My heart aches when I read of devastating accidents and illnesses. My spirit fades when I read about abuse and betrayal, deceit and manipulation. Yet I'm constantly reminded just how incredibly resilient people can be.
|Need more help?
If the stress in your life is more than you can cope with, get help right away.
- National Suicide Prevention Lifeline
- Go to the nearest hospital or emergency room
- Call your physician, health provider or clergy
- National Alliance on Mental Illness
I've learned from my experience as a cancer doctor and from listening to the stories of my patients that when faced with a calamity or setback it's often best to do nothing. The heat of battle, when you're stressed out and sleep-deprived, is not the time to make a prudent, rational decision.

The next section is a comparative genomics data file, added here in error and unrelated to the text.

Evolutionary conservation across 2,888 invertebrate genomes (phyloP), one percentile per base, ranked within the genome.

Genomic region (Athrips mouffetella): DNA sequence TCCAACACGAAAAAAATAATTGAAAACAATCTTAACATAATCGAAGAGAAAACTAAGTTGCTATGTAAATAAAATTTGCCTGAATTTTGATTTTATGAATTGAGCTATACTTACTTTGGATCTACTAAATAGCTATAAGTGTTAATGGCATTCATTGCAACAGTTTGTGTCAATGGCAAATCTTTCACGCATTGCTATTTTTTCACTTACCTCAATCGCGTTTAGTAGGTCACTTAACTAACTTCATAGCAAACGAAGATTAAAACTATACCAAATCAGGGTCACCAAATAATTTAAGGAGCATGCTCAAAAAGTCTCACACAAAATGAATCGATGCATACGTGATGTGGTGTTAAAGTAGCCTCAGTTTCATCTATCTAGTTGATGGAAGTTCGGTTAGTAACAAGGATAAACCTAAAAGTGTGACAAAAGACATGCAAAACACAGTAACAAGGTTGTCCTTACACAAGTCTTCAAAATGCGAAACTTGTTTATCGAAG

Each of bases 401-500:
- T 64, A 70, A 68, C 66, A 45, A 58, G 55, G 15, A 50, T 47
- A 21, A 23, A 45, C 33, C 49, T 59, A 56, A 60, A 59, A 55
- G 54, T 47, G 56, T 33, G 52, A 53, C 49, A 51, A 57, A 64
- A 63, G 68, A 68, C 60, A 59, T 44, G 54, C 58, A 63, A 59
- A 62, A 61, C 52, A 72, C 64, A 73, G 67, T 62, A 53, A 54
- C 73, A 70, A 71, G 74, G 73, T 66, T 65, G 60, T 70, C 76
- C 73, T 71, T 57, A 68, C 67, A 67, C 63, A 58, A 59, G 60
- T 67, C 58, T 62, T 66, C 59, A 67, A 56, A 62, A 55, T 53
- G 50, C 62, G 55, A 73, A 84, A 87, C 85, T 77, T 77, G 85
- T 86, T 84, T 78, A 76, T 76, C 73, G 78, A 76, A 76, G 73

In the light of day and perhaps with a hot cup of coffee, you can think things through and seek the input and guidance of others. The options become clearer, and you can make a more appropriate decision not only for yourself but also for those around you.
Of course, these devastating events are not "fair." But as some of you have articulated, it's not the event that does you in. It's how you respond to the event.
To all of you who have commented on this blog and shared a part of yourself with us, I extend a heartfelt and profound thank you.
Mar. 29, 2011